A bill to amend the Internal Revenue Code of 1986 to expand the denial of deduction for certain excessive employee remuneration, and for other purposes.
The bill’s titles are written by its sponsor.
Sponsor. Senior Senator for Rhode Island. Democrat.
Last Updated: Apr 29, 2015
Length: 6 pages
Apr 29, 2015
114th Congress, 2015–2017
Died in a previous Congress
This bill was introduced on April 29, 2015, in a previous session of Congress, but was not enacted.
Aug 1, 2013
Earlier Version — Introduced
This activity took place on a related bill, S. 1476 (113th).
Apr 29, 2015
Bills and resolutions are referred to committees which debate the bill before possibly sending it on to the whole chamber.
Jan 10, 2017
Reintroduced Bill — Introduced
This activity took place on a related bill, S. 82.
S. 1127 (114th) was a bill in the United States Congress.
A bill must be passed by both the House and Senate in identical form and then be signed by the President to become law.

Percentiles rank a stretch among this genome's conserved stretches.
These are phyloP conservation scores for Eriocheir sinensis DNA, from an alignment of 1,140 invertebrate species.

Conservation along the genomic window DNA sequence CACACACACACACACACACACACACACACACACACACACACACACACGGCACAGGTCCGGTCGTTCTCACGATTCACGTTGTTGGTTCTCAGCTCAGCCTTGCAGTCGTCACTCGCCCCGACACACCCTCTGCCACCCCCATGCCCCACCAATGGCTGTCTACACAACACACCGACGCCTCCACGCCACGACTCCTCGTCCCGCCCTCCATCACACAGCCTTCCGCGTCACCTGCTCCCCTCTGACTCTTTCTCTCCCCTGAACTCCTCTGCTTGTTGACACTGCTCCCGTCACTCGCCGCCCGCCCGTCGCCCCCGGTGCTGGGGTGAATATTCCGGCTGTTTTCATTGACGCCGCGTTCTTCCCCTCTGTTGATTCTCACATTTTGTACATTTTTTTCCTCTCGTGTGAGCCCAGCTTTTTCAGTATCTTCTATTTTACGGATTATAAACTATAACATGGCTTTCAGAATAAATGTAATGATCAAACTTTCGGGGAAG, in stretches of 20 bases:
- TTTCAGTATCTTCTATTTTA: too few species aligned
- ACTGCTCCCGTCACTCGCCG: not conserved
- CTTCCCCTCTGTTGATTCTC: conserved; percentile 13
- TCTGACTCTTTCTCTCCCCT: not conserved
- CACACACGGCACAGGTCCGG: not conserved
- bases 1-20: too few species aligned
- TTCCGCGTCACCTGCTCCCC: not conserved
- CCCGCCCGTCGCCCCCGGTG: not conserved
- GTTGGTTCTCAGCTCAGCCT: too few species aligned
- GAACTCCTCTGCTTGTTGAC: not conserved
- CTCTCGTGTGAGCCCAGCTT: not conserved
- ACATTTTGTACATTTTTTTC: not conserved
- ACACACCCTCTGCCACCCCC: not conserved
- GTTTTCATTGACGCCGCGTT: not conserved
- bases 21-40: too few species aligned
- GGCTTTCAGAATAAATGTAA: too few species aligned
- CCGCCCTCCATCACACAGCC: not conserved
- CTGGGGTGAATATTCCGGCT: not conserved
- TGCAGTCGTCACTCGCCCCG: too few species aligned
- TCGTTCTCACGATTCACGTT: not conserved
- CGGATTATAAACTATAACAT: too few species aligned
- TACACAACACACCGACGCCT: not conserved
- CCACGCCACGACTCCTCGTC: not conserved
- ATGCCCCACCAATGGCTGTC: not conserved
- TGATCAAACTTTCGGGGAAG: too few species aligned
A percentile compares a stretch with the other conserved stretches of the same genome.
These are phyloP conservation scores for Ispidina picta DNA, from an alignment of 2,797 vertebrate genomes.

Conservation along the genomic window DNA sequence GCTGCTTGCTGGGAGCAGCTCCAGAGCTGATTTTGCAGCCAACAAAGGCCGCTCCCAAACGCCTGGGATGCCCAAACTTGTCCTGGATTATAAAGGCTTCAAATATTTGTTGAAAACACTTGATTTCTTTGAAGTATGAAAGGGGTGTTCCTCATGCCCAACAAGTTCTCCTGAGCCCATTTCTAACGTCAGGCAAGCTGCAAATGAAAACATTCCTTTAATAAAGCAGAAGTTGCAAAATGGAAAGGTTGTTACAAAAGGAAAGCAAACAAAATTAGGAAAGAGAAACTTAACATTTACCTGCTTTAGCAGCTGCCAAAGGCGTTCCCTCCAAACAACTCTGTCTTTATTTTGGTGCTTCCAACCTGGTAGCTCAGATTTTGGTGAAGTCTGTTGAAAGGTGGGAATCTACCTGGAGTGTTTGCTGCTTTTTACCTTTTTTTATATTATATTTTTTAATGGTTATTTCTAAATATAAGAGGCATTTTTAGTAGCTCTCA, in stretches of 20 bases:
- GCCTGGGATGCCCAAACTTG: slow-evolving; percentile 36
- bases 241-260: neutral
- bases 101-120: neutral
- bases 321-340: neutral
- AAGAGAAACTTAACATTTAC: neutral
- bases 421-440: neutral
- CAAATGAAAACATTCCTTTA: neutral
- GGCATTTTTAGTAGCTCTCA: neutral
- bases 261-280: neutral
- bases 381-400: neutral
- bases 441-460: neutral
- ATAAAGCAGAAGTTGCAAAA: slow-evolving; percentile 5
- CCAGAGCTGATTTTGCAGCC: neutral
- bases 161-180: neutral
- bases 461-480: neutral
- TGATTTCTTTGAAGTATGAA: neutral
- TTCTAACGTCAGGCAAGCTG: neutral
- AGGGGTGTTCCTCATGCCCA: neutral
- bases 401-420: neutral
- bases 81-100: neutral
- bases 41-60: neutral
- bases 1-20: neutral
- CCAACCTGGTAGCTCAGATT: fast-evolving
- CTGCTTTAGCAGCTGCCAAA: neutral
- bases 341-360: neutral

This bill was introduced in the 114th Congress, which met from Jan 6, 2015 to Jan 3, 2017. Legislation not enacted by the end of a Congress is cleared from the books.
How to cite this information.
We recommend the following MLA-formatted citation when using the information you see here in academic work:
Civic Impulse. (2017). S. 1127 — 114th Congress: Stop Subsidizing Multimillion Dollar Corporate Bonuses Act. Retrieved from https://www.govtrack.us/congress/bills/114/s1127
“S. 1127 — 114th Congress: Stop Subsidizing Multimillion Dollar Corporate Bonuses Act.” www.GovTrack.us. 2015. December 17, 2017 <https://www.govtrack.us/congress/bills/114/s1127>
|title=S. 1127 (114th)
|accessdate=December 17, 2017
|author=114th Congress (2015)
|date=April 29, 2015
|quote=Stop Subsidizing Multimillion Dollar Corporate Bonuses Act
Where is this information from?
GovTrack automatically collects legislative information from a variety of governmental and non-governmental sources. This page is sourced primarily from Congress.gov, the official portal of the United States Congress. Congress.gov is generally updated one day after events occur, and so legislative activity shown here may be one day behind. Data via the congress project.